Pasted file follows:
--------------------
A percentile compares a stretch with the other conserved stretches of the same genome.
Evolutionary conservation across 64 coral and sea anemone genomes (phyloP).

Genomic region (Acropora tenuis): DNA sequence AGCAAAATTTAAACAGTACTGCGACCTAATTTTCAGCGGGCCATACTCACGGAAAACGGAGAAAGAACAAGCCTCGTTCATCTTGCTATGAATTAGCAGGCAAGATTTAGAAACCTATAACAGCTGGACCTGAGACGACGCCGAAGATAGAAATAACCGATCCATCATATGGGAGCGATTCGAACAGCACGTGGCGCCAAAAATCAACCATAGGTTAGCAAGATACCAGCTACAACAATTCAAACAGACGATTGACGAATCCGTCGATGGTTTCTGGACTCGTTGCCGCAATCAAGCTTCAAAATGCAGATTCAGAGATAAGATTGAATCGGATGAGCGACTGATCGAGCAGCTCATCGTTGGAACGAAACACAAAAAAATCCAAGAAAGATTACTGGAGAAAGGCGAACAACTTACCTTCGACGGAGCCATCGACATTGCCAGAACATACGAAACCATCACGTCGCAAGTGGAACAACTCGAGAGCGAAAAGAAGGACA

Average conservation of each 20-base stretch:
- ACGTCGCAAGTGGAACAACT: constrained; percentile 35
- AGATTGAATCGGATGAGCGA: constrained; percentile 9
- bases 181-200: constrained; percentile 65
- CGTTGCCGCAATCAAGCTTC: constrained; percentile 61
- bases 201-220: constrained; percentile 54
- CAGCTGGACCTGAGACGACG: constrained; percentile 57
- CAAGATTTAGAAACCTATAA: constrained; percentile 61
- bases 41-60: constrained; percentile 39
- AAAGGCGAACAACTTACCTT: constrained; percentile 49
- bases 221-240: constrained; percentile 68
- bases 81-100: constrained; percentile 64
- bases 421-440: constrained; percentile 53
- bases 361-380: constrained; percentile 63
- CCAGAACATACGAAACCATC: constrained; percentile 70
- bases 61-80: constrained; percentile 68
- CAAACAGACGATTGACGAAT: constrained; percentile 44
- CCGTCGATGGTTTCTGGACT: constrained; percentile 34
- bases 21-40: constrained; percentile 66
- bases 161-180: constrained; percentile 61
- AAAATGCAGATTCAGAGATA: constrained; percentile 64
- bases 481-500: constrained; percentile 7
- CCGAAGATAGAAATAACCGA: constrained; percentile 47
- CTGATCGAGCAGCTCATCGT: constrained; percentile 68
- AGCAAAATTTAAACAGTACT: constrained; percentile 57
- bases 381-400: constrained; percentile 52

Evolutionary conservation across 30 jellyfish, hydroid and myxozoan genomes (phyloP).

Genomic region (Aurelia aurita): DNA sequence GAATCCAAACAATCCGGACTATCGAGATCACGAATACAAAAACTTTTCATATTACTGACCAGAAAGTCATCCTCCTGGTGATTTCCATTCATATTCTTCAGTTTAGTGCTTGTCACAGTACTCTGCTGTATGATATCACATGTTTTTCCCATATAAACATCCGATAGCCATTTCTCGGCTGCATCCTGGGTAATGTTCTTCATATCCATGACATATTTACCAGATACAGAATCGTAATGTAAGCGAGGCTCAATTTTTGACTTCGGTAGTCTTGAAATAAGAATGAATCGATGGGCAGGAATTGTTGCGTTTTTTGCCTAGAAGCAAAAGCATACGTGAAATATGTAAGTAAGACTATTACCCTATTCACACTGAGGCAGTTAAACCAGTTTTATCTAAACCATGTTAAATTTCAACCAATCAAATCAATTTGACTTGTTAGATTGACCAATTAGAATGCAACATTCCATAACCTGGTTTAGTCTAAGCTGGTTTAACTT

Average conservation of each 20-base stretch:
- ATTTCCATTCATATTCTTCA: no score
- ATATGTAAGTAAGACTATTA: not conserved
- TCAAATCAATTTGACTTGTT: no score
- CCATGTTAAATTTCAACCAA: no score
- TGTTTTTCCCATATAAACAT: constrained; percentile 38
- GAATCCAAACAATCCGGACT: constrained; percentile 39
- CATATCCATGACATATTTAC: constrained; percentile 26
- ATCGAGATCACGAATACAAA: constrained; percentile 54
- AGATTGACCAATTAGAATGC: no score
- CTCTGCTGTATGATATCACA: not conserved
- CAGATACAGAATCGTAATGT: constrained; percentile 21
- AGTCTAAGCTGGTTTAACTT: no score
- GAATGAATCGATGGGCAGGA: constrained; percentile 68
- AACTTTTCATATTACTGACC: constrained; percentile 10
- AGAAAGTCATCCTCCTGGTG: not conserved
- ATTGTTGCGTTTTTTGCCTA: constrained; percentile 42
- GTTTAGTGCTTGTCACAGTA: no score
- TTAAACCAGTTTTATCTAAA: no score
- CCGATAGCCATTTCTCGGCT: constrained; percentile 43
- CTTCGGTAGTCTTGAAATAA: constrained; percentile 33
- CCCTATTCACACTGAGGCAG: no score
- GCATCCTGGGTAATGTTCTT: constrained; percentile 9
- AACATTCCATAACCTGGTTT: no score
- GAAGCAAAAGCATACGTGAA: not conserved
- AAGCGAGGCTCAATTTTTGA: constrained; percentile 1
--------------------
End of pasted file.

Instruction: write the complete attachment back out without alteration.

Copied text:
A percentile compares a stretch with the other conserved stretches of the same genome.
Evolutionary conservation across 64 coral and sea anemone genomes (phyloP).

Genomic region (Acropora tenuis): DNA sequence AGCAAAATTTAAACAGTACTGCGACCTAATTTTCAGCGGGCCATACTCACGGAAAACGGAGAAAGAACAAGCCTCGTTCATCTTGCTATGAATTAGCAGGCAAGATTTAGAAACCTATAACAGCTGGACCTGAGACGACGCCGAAGATAGAAATAACCGATCCATCATATGGGAGCGATTCGAACAGCACGTGGCGCCAAAAATCAACCATAGGTTAGCAAGATACCAGCTACAACAATTCAAACAGACGATTGACGAATCCGTCGATGGTTTCTGGACTCGTTGCCGCAATCAAGCTTCAAAATGCAGATTCAGAGATAAGATTGAATCGGATGAGCGACTGATCGAGCAGCTCATCGTTGGAACGAAACACAAAAAAATCCAAGAAAGATTACTGGAGAAAGGCGAACAACTTACCTTCGACGGAGCCATCGACATTGCCAGAACATACGAAACCATCACGTCGCAAGTGGAACAACTCGAGAGCGAAAAGAAGGACA

Average conservation of each 20-base stretch:
- ACGTCGCAAGTGGAACAACT: constrained; percentile 35
- AGATTGAATCGGATGAGCGA: constrained; percentile 9
- bases 181-200: constrained; percentile 65
- CGTTGCCGCAATCAAGCTTC: constrained; percentile 61
- bases 201-220: constrained; percentile 54
- CAGCTGGACCTGAGACGACG: constrained; percentile 57
- CAAGATTTAGAAACCTATAA: constrained; percentile 61
- bases 41-60: constrained; percentile 39
- AAAGGCGAACAACTTACCTT: constrained; percentile 49
- bases 221-240: constrained; percentile 68
- bases 81-100: constrained; percentile 64
- bases 421-440: constrained; percentile 53
- bases 361-380: constrained; percentile 63
- CCAGAACATACGAAACCATC: constrained; percentile 70
- bases 61-80: constrained; percentile 68
- CAAACAGACGATTGACGAAT: constrained; percentile 44
- CCGTCGATGGTTTCTGGACT: constrained; percentile 34
- bases 21-40: constrained; percentile 66
- bases 161-180: constrained; percentile 61
- AAAATGCAGATTCAGAGATA: constrained; percentile 64
- bases 481-500: constrained; percentile 7
- CCGAAGATAGAAATAACCGA: constrained; percentile 47
- CTGATCGAGCAGCTCATCGT: constrained; percentile 68
- AGCAAAATTTAAACAGTACT: constrained; percentile 57
- bases 381-400: constrained; percentile 52

Evolutionary conservation across 30 jellyfish, hydroid and myxozoan genomes (phyloP).

Genomic region (Aurelia aurita): DNA sequence GAATCCAAACAATCCGGACTATCGAGATCACGAATACAAAAACTTTTCATATTACTGACCAGAAAGTCATCCTCCTGGTGATTTCCATTCATATTCTTCAGTTTAGTGCTTGTCACAGTACTCTGCTGTATGATATCACATGTTTTTCCCATATAAACATCCGATAGCCATTTCTCGGCTGCATCCTGGGTAATGTTCTTCATATCCATGACATATTTACCAGATACAGAATCGTAATGTAAGCGAGGCTCAATTTTTGACTTCGGTAGTCTTGAAATAAGAATGAATCGATGGGCAGGAATTGTTGCGTTTTTTGCCTAGAAGCAAAAGCATACGTGAAATATGTAAGTAAGACTATTACCCTATTCACACTGAGGCAGTTAAACCAGTTTTATCTAAACCATGTTAAATTTCAACCAATCAAATCAATTTGACTTGTTAGATTGACCAATTAGAATGCAACATTCCATAACCTGGTTTAGTCTAAGCTGGTTTAACTT

Average conservation of each 20-base stretch:
- ATTTCCATTCATATTCTTCA: no score
- ATATGTAAGTAAGACTATTA: not conserved
- TCAAATCAATTTGACTTGTT: no score
- CCATGTTAAATTTCAACCAA: no score
- TGTTTTTCCCATATAAACAT: constrained; percentile 38
- GAATCCAAACAATCCGGACT: constrained; percentile 39
- CATATCCATGACATATTTAC: constrained; percentile 26
- ATCGAGATCACGAATACAAA: constrained; percentile 54
- AGATTGACCAATTAGAATGC: no score
- CTCTGCTGTATGATATCACA: not conserved
- CAGATACAGAATCGTAATGT: constrained; percentile 21
- AGTCTAAGCTGGTTTAACTT: no score
- GAATGAATCGATGGGCAGGA: constrained; percentile 68
- AACTTTTCATATTACTGACC: constrained; percentile 10
- AGAAAGTCATCCTCCTGGTG: not conserved
- ATTGTTGCGTTTTTTGCCTA: constrained; percentile 42
- GTTTAGTGCTTGTCACAGTA: no score
- TTAAACCAGTTTTATCTAAA: no score
- CCGATAGCCATTTCTCGGCT: constrained; percentile 43
- CTTCGGTAGTCTTGAAATAA: constrained; percentile 33
- CCCTATTCACACTGAGGCAG: no score
- GCATCCTGGGTAATGTTCTT: constrained; percentile 9
- AACATTCCATAACCTGGTTT: no score
- GAAGCAAAAGCATACGTGAA: not conserved
- AAGCGAGGCTCAATTTTTGA: constrained; percentile 1